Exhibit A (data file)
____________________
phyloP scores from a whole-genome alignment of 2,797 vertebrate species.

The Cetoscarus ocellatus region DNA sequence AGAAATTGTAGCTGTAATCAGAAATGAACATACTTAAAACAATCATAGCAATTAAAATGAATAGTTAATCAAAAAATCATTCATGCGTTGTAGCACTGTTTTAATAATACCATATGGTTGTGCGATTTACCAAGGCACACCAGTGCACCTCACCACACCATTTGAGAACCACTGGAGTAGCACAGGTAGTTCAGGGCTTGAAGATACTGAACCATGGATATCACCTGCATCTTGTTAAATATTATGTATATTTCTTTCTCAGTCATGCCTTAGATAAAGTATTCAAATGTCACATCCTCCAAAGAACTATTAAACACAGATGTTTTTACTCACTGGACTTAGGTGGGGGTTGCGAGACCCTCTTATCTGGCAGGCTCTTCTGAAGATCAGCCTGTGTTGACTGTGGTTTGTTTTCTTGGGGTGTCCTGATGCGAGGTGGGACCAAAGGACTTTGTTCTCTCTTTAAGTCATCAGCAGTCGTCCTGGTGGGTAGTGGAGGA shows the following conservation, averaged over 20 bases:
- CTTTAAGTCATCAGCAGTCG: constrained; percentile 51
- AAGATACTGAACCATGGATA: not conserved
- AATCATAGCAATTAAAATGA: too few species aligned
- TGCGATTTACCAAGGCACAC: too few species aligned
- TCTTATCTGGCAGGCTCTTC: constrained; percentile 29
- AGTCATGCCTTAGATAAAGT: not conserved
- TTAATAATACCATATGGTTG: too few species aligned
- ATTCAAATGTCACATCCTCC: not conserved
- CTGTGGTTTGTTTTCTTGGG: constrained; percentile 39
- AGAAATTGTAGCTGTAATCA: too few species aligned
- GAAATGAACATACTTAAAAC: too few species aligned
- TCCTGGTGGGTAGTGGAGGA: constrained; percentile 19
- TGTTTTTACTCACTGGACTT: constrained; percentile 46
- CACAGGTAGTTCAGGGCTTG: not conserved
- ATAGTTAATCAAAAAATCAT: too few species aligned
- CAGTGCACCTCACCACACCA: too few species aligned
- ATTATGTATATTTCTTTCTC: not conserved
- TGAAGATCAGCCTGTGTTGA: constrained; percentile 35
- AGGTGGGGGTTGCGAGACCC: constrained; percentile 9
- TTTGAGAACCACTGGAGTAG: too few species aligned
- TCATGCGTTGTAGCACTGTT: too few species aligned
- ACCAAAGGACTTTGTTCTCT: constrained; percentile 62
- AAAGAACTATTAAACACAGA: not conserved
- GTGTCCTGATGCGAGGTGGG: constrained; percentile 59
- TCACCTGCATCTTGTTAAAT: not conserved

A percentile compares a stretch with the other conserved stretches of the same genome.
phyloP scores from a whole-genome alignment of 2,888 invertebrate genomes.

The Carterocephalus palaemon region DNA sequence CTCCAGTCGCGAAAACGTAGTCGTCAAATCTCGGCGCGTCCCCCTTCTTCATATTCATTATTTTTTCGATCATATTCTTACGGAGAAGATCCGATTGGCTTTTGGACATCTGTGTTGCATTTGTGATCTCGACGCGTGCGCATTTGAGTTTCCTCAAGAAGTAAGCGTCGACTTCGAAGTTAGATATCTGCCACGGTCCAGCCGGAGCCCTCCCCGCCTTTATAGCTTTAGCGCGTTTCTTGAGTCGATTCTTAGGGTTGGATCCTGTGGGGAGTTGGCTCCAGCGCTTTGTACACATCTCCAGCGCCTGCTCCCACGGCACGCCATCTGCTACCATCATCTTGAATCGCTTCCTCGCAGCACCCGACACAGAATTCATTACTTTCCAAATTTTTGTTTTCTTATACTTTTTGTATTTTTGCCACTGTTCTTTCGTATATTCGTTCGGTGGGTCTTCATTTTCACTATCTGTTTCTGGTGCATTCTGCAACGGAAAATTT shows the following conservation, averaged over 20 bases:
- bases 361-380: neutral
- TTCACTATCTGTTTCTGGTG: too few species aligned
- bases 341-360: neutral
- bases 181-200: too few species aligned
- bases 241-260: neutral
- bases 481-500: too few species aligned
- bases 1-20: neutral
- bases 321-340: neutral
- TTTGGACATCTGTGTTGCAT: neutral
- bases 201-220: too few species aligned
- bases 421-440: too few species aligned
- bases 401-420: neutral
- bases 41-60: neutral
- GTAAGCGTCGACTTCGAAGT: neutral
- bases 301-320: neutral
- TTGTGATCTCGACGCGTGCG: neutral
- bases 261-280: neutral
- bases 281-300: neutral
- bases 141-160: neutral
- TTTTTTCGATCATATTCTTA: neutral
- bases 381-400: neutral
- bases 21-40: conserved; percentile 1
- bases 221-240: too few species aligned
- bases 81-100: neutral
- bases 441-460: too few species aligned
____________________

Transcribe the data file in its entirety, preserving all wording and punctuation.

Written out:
phyloP scores from a whole-genome alignment of 2,797 vertebrate species.

The Cetoscarus ocellatus region DNA sequence AGAAATTGTAGCTGTAATCAGAAATGAACATACTTAAAACAATCATAGCAATTAAAATGAATAGTTAATCAAAAAATCATTCATGCGTTGTAGCACTGTTTTAATAATACCATATGGTTGTGCGATTTACCAAGGCACACCAGTGCACCTCACCACACCATTTGAGAACCACTGGAGTAGCACAGGTAGTTCAGGGCTTGAAGATACTGAACCATGGATATCACCTGCATCTTGTTAAATATTATGTATATTTCTTTCTCAGTCATGCCTTAGATAAAGTATTCAAATGTCACATCCTCCAAAGAACTATTAAACACAGATGTTTTTACTCACTGGACTTAGGTGGGGGTTGCGAGACCCTCTTATCTGGCAGGCTCTTCTGAAGATCAGCCTGTGTTGACTGTGGTTTGTTTTCTTGGGGTGTCCTGATGCGAGGTGGGACCAAAGGACTTTGTTCTCTCTTTAAGTCATCAGCAGTCGTCCTGGTGGGTAGTGGAGGA shows the following conservation, averaged over 20 bases:
- CTTTAAGTCATCAGCAGTCG: constrained; percentile 51
- AAGATACTGAACCATGGATA: not conserved
- AATCATAGCAATTAAAATGA: too few species aligned
- TGCGATTTACCAAGGCACAC: too few species aligned
- TCTTATCTGGCAGGCTCTTC: constrained; percentile 29
- AGTCATGCCTTAGATAAAGT: not conserved
- TTAATAATACCATATGGTTG: too few species aligned
- ATTCAAATGTCACATCCTCC: not conserved
- CTGTGGTTTGTTTTCTTGGG: constrained; percentile 39
- AGAAATTGTAGCTGTAATCA: too few species aligned
- GAAATGAACATACTTAAAAC: too few species aligned
- TCCTGGTGGGTAGTGGAGGA: constrained; percentile 19
- TGTTTTTACTCACTGGACTT: constrained; percentile 46
- CACAGGTAGTTCAGGGCTTG: not conserved
- ATAGTTAATCAAAAAATCAT: too few species aligned
- CAGTGCACCTCACCACACCA: too few species aligned
- ATTATGTATATTTCTTTCTC: not conserved
- TGAAGATCAGCCTGTGTTGA: constrained; percentile 35
- AGGTGGGGGTTGCGAGACCC: constrained; percentile 9
- TTTGAGAACCACTGGAGTAG: too few species aligned
- TCATGCGTTGTAGCACTGTT: too few species aligned
- ACCAAAGGACTTTGTTCTCT: constrained; percentile 62
- AAAGAACTATTAAACACAGA: not conserved
- GTGTCCTGATGCGAGGTGGG: constrained; percentile 59
- TCACCTGCATCTTGTTAAAT: not conserved

A percentile compares a stretch with the other conserved stretches of the same genome.
phyloP scores from a whole-genome alignment of 2,888 invertebrate genomes.

The Carterocephalus palaemon region DNA sequence CTCCAGTCGCGAAAACGTAGTCGTCAAATCTCGGCGCGTCCCCCTTCTTCATATTCATTATTTTTTCGATCATATTCTTACGGAGAAGATCCGATTGGCTTTTGGACATCTGTGTTGCATTTGTGATCTCGACGCGTGCGCATTTGAGTTTCCTCAAGAAGTAAGCGTCGACTTCGAAGTTAGATATCTGCCACGGTCCAGCCGGAGCCCTCCCCGCCTTTATAGCTTTAGCGCGTTTCTTGAGTCGATTCTTAGGGTTGGATCCTGTGGGGAGTTGGCTCCAGCGCTTTGTACACATCTCCAGCGCCTGCTCCCACGGCACGCCATCTGCTACCATCATCTTGAATCGCTTCCTCGCAGCACCCGACACAGAATTCATTACTTTCCAAATTTTTGTTTTCTTATACTTTTTGTATTTTTGCCACTGTTCTTTCGTATATTCGTTCGGTGGGTCTTCATTTTCACTATCTGTTTCTGGTGCATTCTGCAACGGAAAATTT shows the following conservation, averaged over 20 bases:
- bases 361-380: neutral
- TTCACTATCTGTTTCTGGTG: too few species aligned
- bases 341-360: neutral
- bases 181-200: too few species aligned
- bases 241-260: neutral
- bases 481-500: too few species aligned
- bases 1-20: neutral
- bases 321-340: neutral
- TTTGGACATCTGTGTTGCAT: neutral
- bases 201-220: too few species aligned
- bases 421-440: too few species aligned
- bases 401-420: neutral
- bases 41-60: neutral
- GTAAGCGTCGACTTCGAAGT: neutral
- bases 301-320: neutral
- TTGTGATCTCGACGCGTGCG: neutral
- bases 261-280: neutral
- bases 281-300: neutral
- bases 141-160: neutral
- TTTTTTCGATCATATTCTTA: neutral
- bases 381-400: neutral
- bases 21-40: conserved; percentile 1
- bases 221-240: too few species aligned
- bases 81-100: neutral
- bases 441-460: too few species aligned